Replicating plasmid DNA in co-transfected cells also results in plasmid DNA becoming integrated into the viral genome, at multiple locations with no sequence specificity (164). This plasmid DNA persists in this form in budded virions over several passages. The presence of integrated plasmid DNA suggests that recombination may also be involved in baculovirus DNA replication. High frequency recombination is a hallmark of baculovirus infections, as clearly demons-trated by the ease with which recombinant viruses can be generated by marker rescue of ts mutants (15, 48, 106), or in the generation of recombinant baculovi-ruses for foreign gene expression (140). These recom-bination events are dependent upon active virus DNA replication, suggesting recombination may be a com-ponent of the replication mechanism (28, 97, 164). Evidence to support recombination-dependent DNA replication mechanism also comes from the characteri-zation of the baculovirus alkaline nuclease gene, a member of a family of enzymes involved in DNA repair and recombination that includes the phage lambda exonuclease (Red alpha) and the herpes virus alkaline exonuclease (2, 10, 125). Deletion of the AN gene does not reduce the level of viral DNA replication, indicating that AN is not essential for the process of replication (113). However, there is evidence that the products of AN-knockout bacmid replication are subgenomic in size, and may consist of unresolved branched molecules which also can not be properly packaged into new virions. Recombination might also be a mechanism for the acquisition of genes from other co-infecting viruses or their insect hosts during baculovirus evolution and may account for the diversity of gene content between baculovirus species (58, 60, 63, 78).

      There is evidence that baculovirus replication and transcription are coupled. IE-1 is essential for both transactivating transcription of other viral genes, and for DNA replication (121, 136, 141). Early promoters can function as origins of DNA replication, at least in transient assays (163) and induction of late gene transcription is dependent upon viral DNA replication (48, 61, 131, 144). Immediate early gene expression is critical for the induction of the viral genes required for viral DNA replication, the delayed early genes, but the specific role that transcription plays in the initiation of viral DNA replication has not been identified. Genes that comprise the viral-specific RNA polymerase (p47, lef-4, lef-8 and lef-9) are essential for late gene expression, but are not required for viral DNA synthesis (15, 17, 119). Therefore, the induction of expression of these RNA polymerase genes is concurrent with the initiation of viral DNA replication. Whether there is a direct action during the process of DNA replication that stimulates late gene expression or it is simply an increase in template copy number coupled to the presence of other late expression factors that leads to the switch from early to late gene expression remains to be determined.

      Nothing is known of how specific origins from the multiple possible origins might be selected. None of the AcMNPV hrs are essential for DNA replication (20, 132). Deleting two hrs which depletes a large stretch of the genome of any hr (about 84 kbp) has a minimal effective on DNA replication (20). It is possible that only one origin is recognized and used once per round of replication, perhaps because at the time of origin initiation, there are limited supplies of the necessary viral gene products. For example, P143 helicase is present at very low amounts in infected cells (77). The initiation at only one origin, whether it is an hr, the non-hr origin, or an early promoter could still lead to bidirectional replication so if the major process is rolling circle replication leading to head to tail concatameric progeny DNA, how the switch from theta bidirectional to unidirectional rolling circle replication might be regulated is not known. There is also no information on how the initial replication primer is synthesized. Since a ts mutation in IE-1 leads to a delay in DNA replication, it would be interesting to know what the constraints are in this situation. Once replication has started, it is possible that intermediates of recombination could be used as DNA primers, leading to branched replicative intermediates. Baculovirus replication has been compared with that of herpes virus, another large DNA virus where after the linear genome is circularized soon after infection, it is postulated that there is an initial phase of origin-dependent replication, followed by a phase of origin-independent rolling circle replication, which would produce the concatemeric intermediates (82, 134). However, it has also been proposed that the branched structure of the replication intermediates in HSV-1 could be due to a combination of rolling circle replication and recombination, or to continuous reiniti-ation at the origins producing multiple replication forks (Y branches), or to a mechanism of replication similar to that of the T4 phage, where strand invasion during recombination generates a new origin of replication (96, 109, 135, 139). Definitive proof of any of the proposed replication mechanisms has yet to be established, but continued research into baculovirus replication will certainly provide insights into these concepts and hypotheses.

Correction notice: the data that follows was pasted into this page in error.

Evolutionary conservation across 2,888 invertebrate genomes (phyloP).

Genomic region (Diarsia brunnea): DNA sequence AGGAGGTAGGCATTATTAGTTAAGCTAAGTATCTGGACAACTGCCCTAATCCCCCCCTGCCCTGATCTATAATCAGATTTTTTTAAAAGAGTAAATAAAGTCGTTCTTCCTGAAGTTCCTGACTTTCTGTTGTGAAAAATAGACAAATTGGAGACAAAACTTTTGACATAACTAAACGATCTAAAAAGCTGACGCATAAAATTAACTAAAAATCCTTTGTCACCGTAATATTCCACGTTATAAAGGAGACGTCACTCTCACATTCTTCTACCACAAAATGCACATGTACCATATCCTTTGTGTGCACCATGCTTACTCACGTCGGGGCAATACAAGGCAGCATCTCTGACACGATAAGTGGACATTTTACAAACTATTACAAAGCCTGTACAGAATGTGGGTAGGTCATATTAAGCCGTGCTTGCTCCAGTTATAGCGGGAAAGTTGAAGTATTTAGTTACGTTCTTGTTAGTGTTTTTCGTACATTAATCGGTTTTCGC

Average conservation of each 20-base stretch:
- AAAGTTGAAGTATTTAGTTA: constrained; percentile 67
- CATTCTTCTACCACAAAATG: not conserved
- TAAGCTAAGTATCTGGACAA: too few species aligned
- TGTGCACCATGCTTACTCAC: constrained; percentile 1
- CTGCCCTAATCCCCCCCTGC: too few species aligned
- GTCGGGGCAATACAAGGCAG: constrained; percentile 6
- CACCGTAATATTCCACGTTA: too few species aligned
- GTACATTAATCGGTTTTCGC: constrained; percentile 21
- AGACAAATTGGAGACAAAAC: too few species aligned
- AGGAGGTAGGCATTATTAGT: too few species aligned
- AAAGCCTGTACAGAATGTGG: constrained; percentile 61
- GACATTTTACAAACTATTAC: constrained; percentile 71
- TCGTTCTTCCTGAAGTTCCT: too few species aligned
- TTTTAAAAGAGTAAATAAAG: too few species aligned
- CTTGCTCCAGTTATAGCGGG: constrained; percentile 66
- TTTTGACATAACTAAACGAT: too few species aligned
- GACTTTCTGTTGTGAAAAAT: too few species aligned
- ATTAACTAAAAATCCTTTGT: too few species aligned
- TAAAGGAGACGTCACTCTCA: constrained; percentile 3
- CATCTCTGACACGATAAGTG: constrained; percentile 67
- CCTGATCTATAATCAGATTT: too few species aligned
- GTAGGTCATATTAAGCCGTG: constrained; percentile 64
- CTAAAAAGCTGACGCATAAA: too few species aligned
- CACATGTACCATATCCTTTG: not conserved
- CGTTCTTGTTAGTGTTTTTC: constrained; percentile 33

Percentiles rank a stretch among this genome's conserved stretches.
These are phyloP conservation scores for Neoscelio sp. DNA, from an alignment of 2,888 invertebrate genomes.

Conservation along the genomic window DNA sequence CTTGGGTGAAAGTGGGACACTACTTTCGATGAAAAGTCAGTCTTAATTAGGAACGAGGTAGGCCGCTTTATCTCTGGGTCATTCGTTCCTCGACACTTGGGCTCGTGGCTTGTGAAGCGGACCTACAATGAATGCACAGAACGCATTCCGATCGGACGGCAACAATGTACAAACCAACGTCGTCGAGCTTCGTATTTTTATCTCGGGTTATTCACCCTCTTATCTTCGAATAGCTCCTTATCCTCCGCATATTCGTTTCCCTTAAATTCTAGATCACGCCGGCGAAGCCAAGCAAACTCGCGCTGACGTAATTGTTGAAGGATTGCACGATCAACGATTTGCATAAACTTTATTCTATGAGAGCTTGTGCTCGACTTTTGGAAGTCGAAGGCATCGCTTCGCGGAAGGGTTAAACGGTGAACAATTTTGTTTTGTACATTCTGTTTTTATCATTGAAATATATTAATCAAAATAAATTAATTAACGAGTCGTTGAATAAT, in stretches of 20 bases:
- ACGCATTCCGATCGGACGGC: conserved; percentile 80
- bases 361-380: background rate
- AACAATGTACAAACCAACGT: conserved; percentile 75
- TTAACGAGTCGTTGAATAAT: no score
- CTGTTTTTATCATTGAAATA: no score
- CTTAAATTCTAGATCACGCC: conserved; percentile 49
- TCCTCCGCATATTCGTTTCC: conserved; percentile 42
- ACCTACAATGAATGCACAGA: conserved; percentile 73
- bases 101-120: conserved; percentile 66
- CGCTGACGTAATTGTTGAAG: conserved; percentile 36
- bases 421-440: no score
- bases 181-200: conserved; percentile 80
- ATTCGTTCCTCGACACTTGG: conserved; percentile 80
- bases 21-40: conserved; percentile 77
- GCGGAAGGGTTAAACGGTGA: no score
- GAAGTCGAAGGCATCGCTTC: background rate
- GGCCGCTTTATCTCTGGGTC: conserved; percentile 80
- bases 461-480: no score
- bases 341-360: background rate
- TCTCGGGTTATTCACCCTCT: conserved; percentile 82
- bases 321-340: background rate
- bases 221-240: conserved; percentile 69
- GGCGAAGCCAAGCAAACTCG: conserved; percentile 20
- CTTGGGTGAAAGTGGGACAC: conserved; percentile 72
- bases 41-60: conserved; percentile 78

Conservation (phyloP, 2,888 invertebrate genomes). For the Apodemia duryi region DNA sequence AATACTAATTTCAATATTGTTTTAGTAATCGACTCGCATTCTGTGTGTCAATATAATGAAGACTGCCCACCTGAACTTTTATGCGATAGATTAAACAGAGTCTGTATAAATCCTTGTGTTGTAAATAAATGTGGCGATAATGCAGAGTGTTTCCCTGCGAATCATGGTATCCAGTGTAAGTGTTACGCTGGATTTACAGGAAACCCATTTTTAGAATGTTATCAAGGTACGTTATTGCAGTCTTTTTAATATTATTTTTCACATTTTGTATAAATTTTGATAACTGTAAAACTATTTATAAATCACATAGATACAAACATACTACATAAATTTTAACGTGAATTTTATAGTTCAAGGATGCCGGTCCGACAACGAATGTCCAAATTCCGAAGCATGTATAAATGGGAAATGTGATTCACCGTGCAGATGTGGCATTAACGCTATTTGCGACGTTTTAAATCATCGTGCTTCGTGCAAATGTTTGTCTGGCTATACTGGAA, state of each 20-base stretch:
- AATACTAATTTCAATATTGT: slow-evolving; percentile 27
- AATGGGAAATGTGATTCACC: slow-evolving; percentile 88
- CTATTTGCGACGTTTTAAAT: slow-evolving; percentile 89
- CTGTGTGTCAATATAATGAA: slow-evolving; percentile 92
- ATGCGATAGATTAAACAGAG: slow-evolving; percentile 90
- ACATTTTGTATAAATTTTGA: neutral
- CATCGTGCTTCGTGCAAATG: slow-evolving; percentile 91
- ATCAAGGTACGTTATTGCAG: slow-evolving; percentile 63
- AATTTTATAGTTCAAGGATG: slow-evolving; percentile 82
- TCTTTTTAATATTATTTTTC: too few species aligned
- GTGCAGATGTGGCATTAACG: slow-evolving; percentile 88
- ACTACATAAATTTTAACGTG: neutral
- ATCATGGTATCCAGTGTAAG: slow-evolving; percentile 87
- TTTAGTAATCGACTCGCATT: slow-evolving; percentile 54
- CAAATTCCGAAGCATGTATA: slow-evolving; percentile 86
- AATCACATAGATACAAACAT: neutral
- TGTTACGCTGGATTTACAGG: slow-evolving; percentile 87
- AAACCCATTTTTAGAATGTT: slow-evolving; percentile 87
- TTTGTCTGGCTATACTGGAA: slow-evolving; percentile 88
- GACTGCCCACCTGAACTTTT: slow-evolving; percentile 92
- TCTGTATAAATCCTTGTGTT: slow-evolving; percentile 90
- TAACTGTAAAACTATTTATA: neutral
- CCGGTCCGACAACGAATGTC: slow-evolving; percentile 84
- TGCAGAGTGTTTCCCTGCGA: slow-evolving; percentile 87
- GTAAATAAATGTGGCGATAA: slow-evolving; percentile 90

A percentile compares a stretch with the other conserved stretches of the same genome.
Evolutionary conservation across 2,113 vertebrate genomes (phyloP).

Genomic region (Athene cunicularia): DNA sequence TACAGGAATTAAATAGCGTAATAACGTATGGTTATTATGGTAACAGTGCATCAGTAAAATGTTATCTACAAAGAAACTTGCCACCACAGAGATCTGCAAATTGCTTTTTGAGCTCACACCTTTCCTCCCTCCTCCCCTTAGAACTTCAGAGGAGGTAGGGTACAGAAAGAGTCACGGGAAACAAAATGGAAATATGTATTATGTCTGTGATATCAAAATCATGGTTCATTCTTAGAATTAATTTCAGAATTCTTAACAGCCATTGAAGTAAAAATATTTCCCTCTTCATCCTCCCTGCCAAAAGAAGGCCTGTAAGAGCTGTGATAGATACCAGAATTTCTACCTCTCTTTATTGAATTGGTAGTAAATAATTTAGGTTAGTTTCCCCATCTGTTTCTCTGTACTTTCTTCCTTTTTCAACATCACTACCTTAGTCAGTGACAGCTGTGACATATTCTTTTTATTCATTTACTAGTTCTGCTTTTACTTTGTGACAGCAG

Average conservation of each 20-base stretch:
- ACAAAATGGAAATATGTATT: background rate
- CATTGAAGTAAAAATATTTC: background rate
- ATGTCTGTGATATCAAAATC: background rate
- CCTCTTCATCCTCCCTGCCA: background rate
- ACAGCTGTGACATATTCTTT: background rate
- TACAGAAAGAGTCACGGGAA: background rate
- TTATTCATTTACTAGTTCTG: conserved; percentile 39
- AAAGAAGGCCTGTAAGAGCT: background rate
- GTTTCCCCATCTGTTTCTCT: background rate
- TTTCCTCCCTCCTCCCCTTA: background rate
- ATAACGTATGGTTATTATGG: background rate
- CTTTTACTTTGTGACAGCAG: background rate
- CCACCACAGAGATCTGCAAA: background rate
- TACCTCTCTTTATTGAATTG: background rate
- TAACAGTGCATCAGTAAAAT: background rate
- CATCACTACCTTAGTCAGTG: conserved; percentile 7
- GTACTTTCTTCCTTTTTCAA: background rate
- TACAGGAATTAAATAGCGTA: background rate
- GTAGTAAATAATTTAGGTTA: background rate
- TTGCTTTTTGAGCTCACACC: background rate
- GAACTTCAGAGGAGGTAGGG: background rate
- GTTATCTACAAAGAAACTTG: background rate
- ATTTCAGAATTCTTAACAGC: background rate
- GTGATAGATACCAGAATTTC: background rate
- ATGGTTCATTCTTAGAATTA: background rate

• The availability of many baculovirus genomic sequences, coupled with rapid progress in identifying genes essential for viral DNA replication has lead to the description of core baculovirus genes including those essential for viral DNA replication. DNA replication requires a set of functionally conserved proteins and pathways. However, because of the distinctive properties of baculoviruses, including their unique and specific host ranges, it is probable that they have evolved ways of exploiting the host backgrounds to efficiently duplicate their genomes in ways different than other systems. There is still much to learn about baculovirus replication. Many enzymatic activities and structures that are thought essential for DNA replication have not yet been identified for baculoviruses. These include ligases to join free ends of DNA, topoisomerases to unknot DNA unwound by helicase or insert DNA during recombination, RNAses for primer removal, sliding clamps and alternative DNA polymerases acting on the leading and lagging strands, enzymes for recognition and cleaving concatemers to regenerate genome length circular molecules, DNA packaging signals, as well as those activities involved in recom-bination. The baculovirus model system can provide a view of processes modified for the purpose of virus survival. This may also provide an insight into the possibilities of mechanisms that occur within their host insect species leading to new concepts in the continuing development of baculoviruses as expres-sion systems, biological pesticides, and vectors for gene therapy in mammalian hosts.

    Figure (4)  Table (1) Reference (167) Relative (20)